I am a performance artist and researcher interested in the relationship between public urban spaces, gender and play. My practice is influenced by my history of involvement in the urban activity of skateboarding.
Recognising the embodied ways that we experience and understand space, power and interactions, my work is concerned with finding ways to access knowledge contained within specific situated practices.
These interests form the foundation of my work as a lecturer in performance here at Hallam, through my contribution to the following specialist areas: site-specific performance, live art, gendered performance, movement improvisation, strategies for devising, and practice-as-research.
My earliest experience of a performance practice began in my adolescence and through an interest I developed in skateboarding. This playful urban activity enabled me to explore a range of bodily comportment, to engage in a form of improvisation with objects in the street and architecture, and to become an urban explorer, visiting a range of different cities and towns. I developed a strong connection with urban environments and spent many hours dwelling, playing and flowing with the architecture and street furniture of the UK built environment.
These interests in movement, improvisation, site-specificity, urban space and play have developed through my on-going study of performance art and theory, and theories contributing to a multi-disciplinary discourse around play, gender, and urban space.
Following a degree in drama and a Master’s degree in performance, I found myself in a suitable critical space within which to examine the years I had devoted to being ‘skateboarder’. This led to my practice-as-research PhD, which was titled: ‘Are You Known To Us: Inscribing a Gendered Body in the Public Built Environment’.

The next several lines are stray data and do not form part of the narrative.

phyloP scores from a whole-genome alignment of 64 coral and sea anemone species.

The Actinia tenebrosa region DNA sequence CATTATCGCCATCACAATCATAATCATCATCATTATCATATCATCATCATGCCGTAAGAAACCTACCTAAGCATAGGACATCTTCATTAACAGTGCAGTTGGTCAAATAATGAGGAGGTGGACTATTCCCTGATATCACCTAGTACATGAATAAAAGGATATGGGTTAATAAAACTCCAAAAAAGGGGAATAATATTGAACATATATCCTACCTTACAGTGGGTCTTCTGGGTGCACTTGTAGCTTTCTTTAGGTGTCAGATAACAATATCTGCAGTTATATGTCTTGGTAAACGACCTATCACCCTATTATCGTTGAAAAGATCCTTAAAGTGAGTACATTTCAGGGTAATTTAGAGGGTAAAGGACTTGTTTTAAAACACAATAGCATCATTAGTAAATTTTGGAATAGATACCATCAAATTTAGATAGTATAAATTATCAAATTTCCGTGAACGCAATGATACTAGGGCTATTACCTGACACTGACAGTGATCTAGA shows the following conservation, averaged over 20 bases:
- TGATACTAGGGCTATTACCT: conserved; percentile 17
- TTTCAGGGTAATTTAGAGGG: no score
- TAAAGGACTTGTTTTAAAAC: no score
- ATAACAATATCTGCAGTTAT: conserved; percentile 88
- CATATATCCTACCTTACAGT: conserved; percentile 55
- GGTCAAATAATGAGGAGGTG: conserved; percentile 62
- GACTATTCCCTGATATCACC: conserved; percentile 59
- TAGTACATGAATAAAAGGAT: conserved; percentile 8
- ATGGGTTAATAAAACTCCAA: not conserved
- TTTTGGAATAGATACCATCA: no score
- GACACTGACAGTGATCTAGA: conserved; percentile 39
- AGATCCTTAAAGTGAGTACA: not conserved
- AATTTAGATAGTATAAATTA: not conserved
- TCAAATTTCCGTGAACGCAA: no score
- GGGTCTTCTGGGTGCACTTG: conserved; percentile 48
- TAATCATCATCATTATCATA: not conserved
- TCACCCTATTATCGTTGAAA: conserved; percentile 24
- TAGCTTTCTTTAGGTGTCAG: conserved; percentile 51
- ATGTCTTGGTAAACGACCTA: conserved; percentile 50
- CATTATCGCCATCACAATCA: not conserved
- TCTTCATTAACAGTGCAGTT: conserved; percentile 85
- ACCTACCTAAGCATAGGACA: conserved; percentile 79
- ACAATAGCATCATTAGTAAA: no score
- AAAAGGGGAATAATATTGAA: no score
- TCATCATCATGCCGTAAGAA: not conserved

I completed my PhD with Plymouth University on a part-time basis alongside my work as a lecturer at the University of Chester and, later on, during my first few years teaching at Sheffield Hallam University. I consider my research practice and my teaching responsibilities as being symbiotically related to each other, and as both my research and teaching practices develop I am fascinated by the ways they connect, intersect and support one another.
Specialist areas of interest
Stage and Screen
Performance for Stage and Screen, Performance and Professional Practice
In Situ: Body, Space and Performance
Approaches to Research
Performance Spaces and Places
Current research projects
Outward Expressions: Movement, Creation and Global Connections (November 2015 – on-going), a research project in development, which will be based in Palestine and conducted through the practices of a collective of urban performance/artists.
SkatePAL and Play in Palestine (September – October 2015), CCRC funded research project
Selected research projects
Accumulations (July 2015 – August 2016) Arts Council England funded project in collaboration with three other movement and dance artists
Abulhawa, D. (2017). Smoothing space in Palestine: Building a skatepark and a socio-political forum with the SkatePal charity. Journal of Urban Cultural Studies, 4 (3), 417-426. http://doi.org/10.1386/jucs.4.3.417_1
Abulhawa, D. (2016). Knowledgeable artefacts: the role of performance documentation in PaR. Networking Knowledge, 9 (3). http://ojs.meccsa.org.uk/index.php/netknow/article/view/438
Abulhawa, D. (2008). Female skateboarding : re-writing gender. Platform : Postgraduate eJournal of Theatre and Performing Arts, 3 (1), 56-72. http://www.rhul.ac.uk/dramaandtheatre/platform/issues/vol3-no1-spring2008.aspx
Abulhawa, D. (2015). Locating rhythms : improvised play in the built environment. In MacLean, M., Russell, W., & Ryall, E. (Eds.) Philosophical Perspectives on Play. (pp. 136-151). Abingdon: Routledge: http://doi.org/10.4324/9781315732213
Spies, S., & Abulhawa, D. (n.d.). (En)gendering "Undisciplined" Space: reflections on Precarious Assembly. In Ashton, J. (Ed.) Feminism & Museums : Intervention, Disruption and Change. (pp. 368-383). Museums, etc
Politics of voyeurism in relation to female-gendered performers in live entertainment.
I am a performance artist and academic exploring the relationship between gender, play and the public built environment.